>

>cmovc edx, ecx

>I want to try this code but my assembler (BASM in Delphi) doesn't

>recognize the cmovc instruction. I need to know the encoding of

>

>cmovc edx, ecx

Don't worry, I found it; it's 0x0f42d1.

Mar 12, 1999, 3:00:00 AM3/12/99

to

>It's obvious that this version will have the same best-case latency of 4

>cycles on a PII, and it will be a cycle slower on a Pentium, so the

>4-instruction version is better.

>

> Terje

>

Well, I do have to agree with you on that for now. I suppose there's pipelining

capabilities, etc. CDQ may, in the future, become pipelineable and at 1 clock.

And since Michael Abrash seems to know you, there's no point in arguing any

furthur. ;)

Mar 12, 1999, 3:00:00 AM3/12/99

to

Srstanek wrote:

>

> >It's obvious that this version will have the same best-case latency of 4

> >cycles on a PII, and it will be a cycle slower on a Pentium, so the

> >4-instruction version is better.

> >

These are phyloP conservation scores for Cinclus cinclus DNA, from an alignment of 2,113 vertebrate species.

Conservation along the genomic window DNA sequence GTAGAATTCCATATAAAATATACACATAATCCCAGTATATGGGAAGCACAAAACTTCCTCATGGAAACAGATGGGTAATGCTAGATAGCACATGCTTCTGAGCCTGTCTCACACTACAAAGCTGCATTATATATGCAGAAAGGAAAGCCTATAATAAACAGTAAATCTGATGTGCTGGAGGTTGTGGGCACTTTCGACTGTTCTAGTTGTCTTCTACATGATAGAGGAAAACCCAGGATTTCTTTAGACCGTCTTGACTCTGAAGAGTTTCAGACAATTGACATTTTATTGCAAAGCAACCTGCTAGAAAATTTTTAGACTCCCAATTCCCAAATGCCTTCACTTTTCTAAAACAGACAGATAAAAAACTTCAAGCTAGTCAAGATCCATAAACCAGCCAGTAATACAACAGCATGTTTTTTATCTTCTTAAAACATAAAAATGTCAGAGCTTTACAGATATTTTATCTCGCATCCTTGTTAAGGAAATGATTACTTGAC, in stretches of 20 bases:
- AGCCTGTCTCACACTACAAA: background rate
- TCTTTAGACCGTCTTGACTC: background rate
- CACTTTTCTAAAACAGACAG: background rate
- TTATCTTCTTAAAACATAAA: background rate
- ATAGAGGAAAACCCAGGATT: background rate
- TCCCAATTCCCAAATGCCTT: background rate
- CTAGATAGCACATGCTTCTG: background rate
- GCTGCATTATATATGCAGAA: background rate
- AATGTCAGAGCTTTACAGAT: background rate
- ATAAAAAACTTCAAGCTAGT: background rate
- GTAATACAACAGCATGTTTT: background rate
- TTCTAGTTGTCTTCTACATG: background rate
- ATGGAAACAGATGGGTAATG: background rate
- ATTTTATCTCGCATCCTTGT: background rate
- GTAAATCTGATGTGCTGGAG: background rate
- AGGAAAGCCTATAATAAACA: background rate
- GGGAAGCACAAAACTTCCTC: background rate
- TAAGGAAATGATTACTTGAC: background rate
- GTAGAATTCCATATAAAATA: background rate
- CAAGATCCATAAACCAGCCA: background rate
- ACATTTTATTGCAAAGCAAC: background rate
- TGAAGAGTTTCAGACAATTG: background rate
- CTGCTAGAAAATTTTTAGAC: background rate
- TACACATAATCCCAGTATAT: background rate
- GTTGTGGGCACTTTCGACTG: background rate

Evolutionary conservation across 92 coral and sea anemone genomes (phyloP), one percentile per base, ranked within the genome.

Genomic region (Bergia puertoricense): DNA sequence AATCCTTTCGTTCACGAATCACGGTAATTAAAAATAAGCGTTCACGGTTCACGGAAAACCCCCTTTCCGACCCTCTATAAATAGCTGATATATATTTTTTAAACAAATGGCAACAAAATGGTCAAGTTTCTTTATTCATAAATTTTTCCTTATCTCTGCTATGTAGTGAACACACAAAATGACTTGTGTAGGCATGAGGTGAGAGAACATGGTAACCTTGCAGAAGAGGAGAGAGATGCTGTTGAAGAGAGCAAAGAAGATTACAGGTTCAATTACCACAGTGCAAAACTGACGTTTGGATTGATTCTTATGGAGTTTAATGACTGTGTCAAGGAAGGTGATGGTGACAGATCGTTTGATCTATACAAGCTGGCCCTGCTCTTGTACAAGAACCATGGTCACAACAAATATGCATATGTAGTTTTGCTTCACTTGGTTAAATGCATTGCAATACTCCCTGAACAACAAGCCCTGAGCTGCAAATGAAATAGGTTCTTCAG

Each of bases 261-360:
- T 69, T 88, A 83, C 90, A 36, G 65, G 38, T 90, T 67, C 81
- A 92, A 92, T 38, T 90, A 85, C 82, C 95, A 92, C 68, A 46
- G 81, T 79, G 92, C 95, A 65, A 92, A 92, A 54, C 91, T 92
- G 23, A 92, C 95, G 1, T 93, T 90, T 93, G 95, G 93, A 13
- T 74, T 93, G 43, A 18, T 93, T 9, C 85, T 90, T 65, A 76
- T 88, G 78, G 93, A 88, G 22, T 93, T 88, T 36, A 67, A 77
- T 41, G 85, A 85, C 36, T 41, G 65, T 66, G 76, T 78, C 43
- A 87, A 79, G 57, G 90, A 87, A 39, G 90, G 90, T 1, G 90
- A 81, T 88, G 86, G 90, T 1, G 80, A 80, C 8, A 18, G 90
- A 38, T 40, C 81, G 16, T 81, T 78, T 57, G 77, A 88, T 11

> > Terje

> >

> >- <Terje.M...@hda.hydro.com>

>

> Well, I do have to agree with you on that for now. I suppose there's pipelining

> capabilities, etc. CDQ may, in the future, become pipelineable and at 1 clock.

>

> >It's obvious that this version will have the same best-case latency of 4

> >cycles on a PII, and it will be a cycle slower on a Pentium, so the

> >4-instruction version is better.

> >

> > Terje

> >

> >- <Terje.M...@hda.hydro.com>

>

> Well, I do have to agree with you on that for now. I suppose there's pipelining

> capabilities, etc. CDQ may, in the future, become pipelineable and at 1 clock.

Yeah, it is perfectly conceivable that CDQ will become a regular Px

micro-ops.

>

> And since Michael Abrash seems to know you, there's no point in arguing any

> furthur. ;)

I've known Mike for more than 10 years, but that's absolutely no reason

to not test stuff yourself. I have absolutely no monopoly on good ideas.